The Dream Team 🔥
Clipse - When The Last Time (Video)
There was perhaps no period of Madonna’s career in which she felt more like a legend than the mid-2000s, when she was riding high on the success of Confessions On A Dance Floor. ‘Hung Up’ had become one of the biggest hit singles of all time, the album sold double the amount of her previous LP, and the Confessions Tour was her greatest live achievement since Blond Ambition. Once ‘Hung Up’ had smashed, the rest of the Confessions era was a victory lap, celebrating the fact that Madonna had once again pulled off a successful reinvention.
Amid this global success, however, there was one sore spot: the US. While the album and tour were an unqualified success, the singles had underperformed - ‘Hung Up’ went to number one in 41 countries, breaking an all-time record, but on the Billboard Hot 100, it stalled at number seven, a poor result for a song that was inescapable everywhere else. The rest of the singles made very little impact outside of the dance charts. At 47, Madonna’s age was working against her, and 2005 just wasn’t a good time for dance-pop in America, with just one of the year’s Hot 100 number ones (Carrie Underwood’s American Idol coronation single ‘Inside Your Heaven’) originating outside the world of hip hop and R&B. Likely annoyed by this relative failure, Madonna did something she had very rarely done in the past, deciding, quite blatantly, to follow a trend.
As the biggest female pop star of all time, the expectations placed on Madonna are unreasonably high, especially back when she was a singles chart force. Fans and critics presumed that every album would be a revolution, a guiding light for every other pop diva, and when one of her projects fell short of that, the backlash would be fierce. When Hard Candy was released as the follow-up to Confessions in 2008, featuring collaborations with Justin Timberlake, Timbaland, Pharrell Williams and Kanye West, the reaction was largely resentful, even (or, let’s say especially) within Madonna’s fanbase.
The main accusation was that Madonna and “urban” music were not a good fit. In this context “urban”, of course, is a synonym for black, and there were racial undertones to much of the disapproval surrounding Hard Candy, as if Madonna hadn’t been appropriating and interacting with black music since her debut single. Her self-titled debut album, ‘Vogue’, much of Erotica, all of Bedtime Stories and every disco reference on Confessions would not exist without the influence of black artists, so why was it such an issue now? Most likely, these pop fans were indignant that their icons were being shut out by a golden age of popularity for hip hop and R&B, and were resentful to see the queen of pop turn to artists from that scene for a commercial boost, conveniently ignoring all the other times she had done exactly that in the past. There was also the added “issue” of her age - she would turn 50 in 2008, and was once again challenging restrictions placed on older women by popular culture, especially when she was working with artists from genres associated heavily with youth. I’d love to say that these age-related objections came only from those outside of Madonna’s fanbase, but that was not the case.
The one song on Hard Candy that riled up the most closed-minded fans was the album opener, ‘Candy Shop’. The aural equivalent of the brilliantly confrontational album cover, ‘Candy Shop’ is overtly sexual and unapologetically indebted to its co-writer and co-producer, Pharrell, becoming one of the most fabulously defiant Madonna moments of all time. If you say she’s too old to be sexually explicit, she’ll do a whole song likening her body to confectionary, and if you say she can’t enter the world of R&B, she’ll throw herself into a stuttering, minimalist Neptunes beat, without so much as a backwards look at the pure pop of Confessions. Crucially, the song works not just as a statement of recalcitrant intent, but as a standalone track - the lyrics are as fun as they are enjoyably ridiculous, and, as with most of Hard Candy, the production is next-level, proving that Madonna always extracts greatness from her collaborators, even when those collaborators are seasoned veterans.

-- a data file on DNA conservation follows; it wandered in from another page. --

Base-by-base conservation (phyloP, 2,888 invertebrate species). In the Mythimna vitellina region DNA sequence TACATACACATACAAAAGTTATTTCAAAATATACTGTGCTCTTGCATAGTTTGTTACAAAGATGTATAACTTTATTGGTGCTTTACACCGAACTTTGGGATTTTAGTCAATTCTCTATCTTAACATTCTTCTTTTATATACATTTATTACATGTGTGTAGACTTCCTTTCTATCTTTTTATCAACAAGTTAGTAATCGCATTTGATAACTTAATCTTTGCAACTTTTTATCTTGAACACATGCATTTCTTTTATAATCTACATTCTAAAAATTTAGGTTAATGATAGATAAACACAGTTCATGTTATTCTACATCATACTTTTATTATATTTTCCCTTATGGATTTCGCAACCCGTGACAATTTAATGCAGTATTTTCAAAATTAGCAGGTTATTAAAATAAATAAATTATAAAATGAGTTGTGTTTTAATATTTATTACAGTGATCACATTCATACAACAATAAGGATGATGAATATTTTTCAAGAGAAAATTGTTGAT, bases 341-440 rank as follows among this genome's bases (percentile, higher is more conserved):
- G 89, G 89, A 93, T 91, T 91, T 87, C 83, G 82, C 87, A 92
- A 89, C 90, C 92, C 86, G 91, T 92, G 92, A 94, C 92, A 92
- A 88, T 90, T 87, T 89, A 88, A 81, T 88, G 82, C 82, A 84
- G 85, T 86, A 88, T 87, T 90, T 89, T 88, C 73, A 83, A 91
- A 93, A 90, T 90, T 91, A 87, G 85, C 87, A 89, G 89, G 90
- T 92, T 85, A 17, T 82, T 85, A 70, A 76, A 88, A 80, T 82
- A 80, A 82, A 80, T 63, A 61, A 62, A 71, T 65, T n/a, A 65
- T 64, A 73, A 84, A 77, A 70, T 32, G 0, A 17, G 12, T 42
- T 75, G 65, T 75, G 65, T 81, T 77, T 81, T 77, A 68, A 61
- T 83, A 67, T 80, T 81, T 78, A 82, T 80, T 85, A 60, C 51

After all the drama and all of Madonna’s efforts to re-conquer America, Hard Candy was not a smash hit or a flop, neither an artistic masterpiece nor an embarrassment. Lead single ‘4 Minutes’ outdid ‘Hung Up’ in the US, and topped charts worldwide, a major hit by any measure, and the associated Sticky & Sweet Tour became the biggest solo tour ever, but overall, the era didn’t have the aura of gravitas and triumph that accompanied Confessions. The more traditional pop tracks on the album, like ‘Miles Away’ and ‘Devil Wouldn’t Recognise You’, got most of the critical recognition, but for me, ‘Candy Shop’ upstages them easily. Madonna seems to agree, wheeling it out (to the delicious outrage of its detractors) on every tour since Hard Candy’s release, and every time she gleefully skips across the stage singing about how sticky and sweet her lollipop is, I love the track just a little bit more.
‘Candy Shop’ audio:
Written by Richard Eric, 18/10/18
I got something chrome that I got from Home, and it aint a microphone..
IF & co. Amazing design
Tyler was so happy when he got this jacket in Virginia
Can you name them all?
Pharrell Williams as a stick figure for a Nike advertisement.
What’s the problem?
You always complain, when it’s chicks that’s starvin’.
What type of game is this?
I used to support ya, I thought you’d appreciate
Some of these things that I bought ya:
Shoes from Milan, Louis Vuitton,
Animals on back and jewels on your arm.
Toni Braxton feat Loon - Hit the Freeway
Snoop Dogg - Beautiful ft. Pharrell Williams
i just want you to know that you are really special
Bape 2005 FW Collection N.E.R.D